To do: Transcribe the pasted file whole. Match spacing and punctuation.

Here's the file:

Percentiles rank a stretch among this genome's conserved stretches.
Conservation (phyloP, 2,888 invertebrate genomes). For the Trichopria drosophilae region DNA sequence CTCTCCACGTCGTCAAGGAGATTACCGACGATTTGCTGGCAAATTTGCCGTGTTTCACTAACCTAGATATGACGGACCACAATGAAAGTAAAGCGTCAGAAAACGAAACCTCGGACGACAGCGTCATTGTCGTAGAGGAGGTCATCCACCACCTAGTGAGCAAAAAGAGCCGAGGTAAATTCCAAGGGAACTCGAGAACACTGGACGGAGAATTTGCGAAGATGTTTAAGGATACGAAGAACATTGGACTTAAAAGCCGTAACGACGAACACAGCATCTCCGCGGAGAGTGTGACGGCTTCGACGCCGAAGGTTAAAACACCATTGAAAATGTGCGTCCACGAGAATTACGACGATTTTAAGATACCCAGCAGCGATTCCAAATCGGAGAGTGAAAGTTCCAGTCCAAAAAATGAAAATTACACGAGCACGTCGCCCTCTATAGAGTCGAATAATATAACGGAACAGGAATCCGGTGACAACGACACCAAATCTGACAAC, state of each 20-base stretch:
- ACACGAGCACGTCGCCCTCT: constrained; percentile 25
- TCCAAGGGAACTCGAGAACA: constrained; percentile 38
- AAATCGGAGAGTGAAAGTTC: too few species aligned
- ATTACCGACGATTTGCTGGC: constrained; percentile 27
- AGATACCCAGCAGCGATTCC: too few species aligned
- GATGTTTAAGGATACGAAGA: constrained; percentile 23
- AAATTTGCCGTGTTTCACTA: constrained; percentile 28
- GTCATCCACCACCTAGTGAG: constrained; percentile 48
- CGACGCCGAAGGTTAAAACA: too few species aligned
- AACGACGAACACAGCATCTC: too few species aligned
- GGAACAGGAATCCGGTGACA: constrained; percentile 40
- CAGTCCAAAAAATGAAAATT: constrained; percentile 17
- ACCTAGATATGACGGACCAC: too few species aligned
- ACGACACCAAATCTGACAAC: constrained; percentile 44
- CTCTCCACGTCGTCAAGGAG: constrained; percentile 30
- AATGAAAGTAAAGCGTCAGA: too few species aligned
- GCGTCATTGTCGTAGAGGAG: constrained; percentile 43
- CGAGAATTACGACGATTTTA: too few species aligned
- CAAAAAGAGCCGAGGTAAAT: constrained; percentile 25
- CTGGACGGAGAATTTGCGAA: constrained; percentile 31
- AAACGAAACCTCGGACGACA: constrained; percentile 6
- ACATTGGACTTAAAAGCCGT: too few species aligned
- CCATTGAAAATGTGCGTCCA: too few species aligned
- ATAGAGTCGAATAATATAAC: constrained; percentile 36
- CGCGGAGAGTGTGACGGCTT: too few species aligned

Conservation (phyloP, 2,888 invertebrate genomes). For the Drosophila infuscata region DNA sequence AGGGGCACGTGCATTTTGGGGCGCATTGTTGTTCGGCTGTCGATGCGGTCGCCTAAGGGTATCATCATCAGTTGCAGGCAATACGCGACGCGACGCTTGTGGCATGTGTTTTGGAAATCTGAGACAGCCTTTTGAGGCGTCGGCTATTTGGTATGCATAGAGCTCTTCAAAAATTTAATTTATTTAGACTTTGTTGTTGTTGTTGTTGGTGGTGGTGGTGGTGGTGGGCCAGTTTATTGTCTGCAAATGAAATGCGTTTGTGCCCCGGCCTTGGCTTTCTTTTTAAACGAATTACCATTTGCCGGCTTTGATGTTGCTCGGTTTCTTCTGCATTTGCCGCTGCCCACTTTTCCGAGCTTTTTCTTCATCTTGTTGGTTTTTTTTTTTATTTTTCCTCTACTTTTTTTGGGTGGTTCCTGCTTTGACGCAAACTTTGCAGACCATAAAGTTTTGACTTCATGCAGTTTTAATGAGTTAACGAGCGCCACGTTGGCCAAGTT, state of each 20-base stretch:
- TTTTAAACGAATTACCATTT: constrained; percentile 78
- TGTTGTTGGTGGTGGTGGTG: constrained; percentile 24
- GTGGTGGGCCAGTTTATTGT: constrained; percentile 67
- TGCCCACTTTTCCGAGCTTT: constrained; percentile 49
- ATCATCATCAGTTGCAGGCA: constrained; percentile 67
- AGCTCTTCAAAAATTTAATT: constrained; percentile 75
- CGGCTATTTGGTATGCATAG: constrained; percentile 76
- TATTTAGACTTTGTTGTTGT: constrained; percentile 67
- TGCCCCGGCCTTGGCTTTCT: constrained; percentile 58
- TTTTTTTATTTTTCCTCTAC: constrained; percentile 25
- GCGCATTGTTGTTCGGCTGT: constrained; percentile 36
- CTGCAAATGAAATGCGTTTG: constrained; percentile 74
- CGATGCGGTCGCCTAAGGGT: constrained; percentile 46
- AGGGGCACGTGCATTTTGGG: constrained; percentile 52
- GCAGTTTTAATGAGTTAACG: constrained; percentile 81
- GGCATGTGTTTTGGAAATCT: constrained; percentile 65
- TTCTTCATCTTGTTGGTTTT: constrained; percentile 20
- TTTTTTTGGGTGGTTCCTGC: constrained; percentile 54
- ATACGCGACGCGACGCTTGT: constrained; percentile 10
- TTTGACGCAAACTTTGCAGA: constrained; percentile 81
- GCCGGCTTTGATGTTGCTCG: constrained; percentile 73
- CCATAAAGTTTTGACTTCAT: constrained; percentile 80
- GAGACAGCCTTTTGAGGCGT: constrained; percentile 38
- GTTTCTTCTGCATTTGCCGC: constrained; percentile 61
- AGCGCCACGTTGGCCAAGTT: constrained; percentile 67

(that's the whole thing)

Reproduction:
Percentiles rank a stretch among this genome's conserved stretches.
Conservation (phyloP, 2,888 invertebrate genomes). For the Trichopria drosophilae region DNA sequence CTCTCCACGTCGTCAAGGAGATTACCGACGATTTGCTGGCAAATTTGCCGTGTTTCACTAACCTAGATATGACGGACCACAATGAAAGTAAAGCGTCAGAAAACGAAACCTCGGACGACAGCGTCATTGTCGTAGAGGAGGTCATCCACCACCTAGTGAGCAAAAAGAGCCGAGGTAAATTCCAAGGGAACTCGAGAACACTGGACGGAGAATTTGCGAAGATGTTTAAGGATACGAAGAACATTGGACTTAAAAGCCGTAACGACGAACACAGCATCTCCGCGGAGAGTGTGACGGCTTCGACGCCGAAGGTTAAAACACCATTGAAAATGTGCGTCCACGAGAATTACGACGATTTTAAGATACCCAGCAGCGATTCCAAATCGGAGAGTGAAAGTTCCAGTCCAAAAAATGAAAATTACACGAGCACGTCGCCCTCTATAGAGTCGAATAATATAACGGAACAGGAATCCGGTGACAACGACACCAAATCTGACAAC, state of each 20-base stretch:
- ACACGAGCACGTCGCCCTCT: constrained; percentile 25
- TCCAAGGGAACTCGAGAACA: constrained; percentile 38
- AAATCGGAGAGTGAAAGTTC: too few species aligned
- ATTACCGACGATTTGCTGGC: constrained; percentile 27
- AGATACCCAGCAGCGATTCC: too few species aligned
- GATGTTTAAGGATACGAAGA: constrained; percentile 23
- AAATTTGCCGTGTTTCACTA: constrained; percentile 28
- GTCATCCACCACCTAGTGAG: constrained; percentile 48
- CGACGCCGAAGGTTAAAACA: too few species aligned
- AACGACGAACACAGCATCTC: too few species aligned
- GGAACAGGAATCCGGTGACA: constrained; percentile 40
- CAGTCCAAAAAATGAAAATT: constrained; percentile 17
- ACCTAGATATGACGGACCAC: too few species aligned
- ACGACACCAAATCTGACAAC: constrained; percentile 44
- CTCTCCACGTCGTCAAGGAG: constrained; percentile 30
- AATGAAAGTAAAGCGTCAGA: too few species aligned
- GCGTCATTGTCGTAGAGGAG: constrained; percentile 43
- CGAGAATTACGACGATTTTA: too few species aligned
- CAAAAAGAGCCGAGGTAAAT: constrained; percentile 25
- CTGGACGGAGAATTTGCGAA: constrained; percentile 31
- AAACGAAACCTCGGACGACA: constrained; percentile 6
- ACATTGGACTTAAAAGCCGT: too few species aligned
- CCATTGAAAATGTGCGTCCA: too few species aligned
- ATAGAGTCGAATAATATAAC: constrained; percentile 36
- CGCGGAGAGTGTGACGGCTT: too few species aligned

Conservation (phyloP, 2,888 invertebrate genomes). For the Drosophila infuscata region DNA sequence AGGGGCACGTGCATTTTGGGGCGCATTGTTGTTCGGCTGTCGATGCGGTCGCCTAAGGGTATCATCATCAGTTGCAGGCAATACGCGACGCGACGCTTGTGGCATGTGTTTTGGAAATCTGAGACAGCCTTTTGAGGCGTCGGCTATTTGGTATGCATAGAGCTCTTCAAAAATTTAATTTATTTAGACTTTGTTGTTGTTGTTGTTGGTGGTGGTGGTGGTGGTGGGCCAGTTTATTGTCTGCAAATGAAATGCGTTTGTGCCCCGGCCTTGGCTTTCTTTTTAAACGAATTACCATTTGCCGGCTTTGATGTTGCTCGGTTTCTTCTGCATTTGCCGCTGCCCACTTTTCCGAGCTTTTTCTTCATCTTGTTGGTTTTTTTTTTTATTTTTCCTCTACTTTTTTTGGGTGGTTCCTGCTTTGACGCAAACTTTGCAGACCATAAAGTTTTGACTTCATGCAGTTTTAATGAGTTAACGAGCGCCACGTTGGCCAAGTT, state of each 20-base stretch:
- TTTTAAACGAATTACCATTT: constrained; percentile 78
- TGTTGTTGGTGGTGGTGGTG: constrained; percentile 24
- GTGGTGGGCCAGTTTATTGT: constrained; percentile 67
- TGCCCACTTTTCCGAGCTTT: constrained; percentile 49
- ATCATCATCAGTTGCAGGCA: constrained; percentile 67
- AGCTCTTCAAAAATTTAATT: constrained; percentile 75
- CGGCTATTTGGTATGCATAG: constrained; percentile 76
- TATTTAGACTTTGTTGTTGT: constrained; percentile 67
- TGCCCCGGCCTTGGCTTTCT: constrained; percentile 58
- TTTTTTTATTTTTCCTCTAC: constrained; percentile 25
- GCGCATTGTTGTTCGGCTGT: constrained; percentile 36
- CTGCAAATGAAATGCGTTTG: constrained; percentile 74
- CGATGCGGTCGCCTAAGGGT: constrained; percentile 46
- AGGGGCACGTGCATTTTGGG: constrained; percentile 52
- GCAGTTTTAATGAGTTAACG: constrained; percentile 81
- GGCATGTGTTTTGGAAATCT: constrained; percentile 65
- TTCTTCATCTTGTTGGTTTT: constrained; percentile 20
- TTTTTTTGGGTGGTTCCTGC: constrained; percentile 54
- ATACGCGACGCGACGCTTGT: constrained; percentile 10
- TTTGACGCAAACTTTGCAGA: constrained; percentile 81
- GCCGGCTTTGATGTTGCTCG: constrained; percentile 73
- CCATAAAGTTTTGACTTCAT: constrained; percentile 80
- GAGACAGCCTTTTGAGGCGT: constrained; percentile 38
- GTTTCTTCTGCATTTGCCGC: constrained; percentile 61
- AGCGCCACGTTGGCCAAGTT: constrained; percentile 67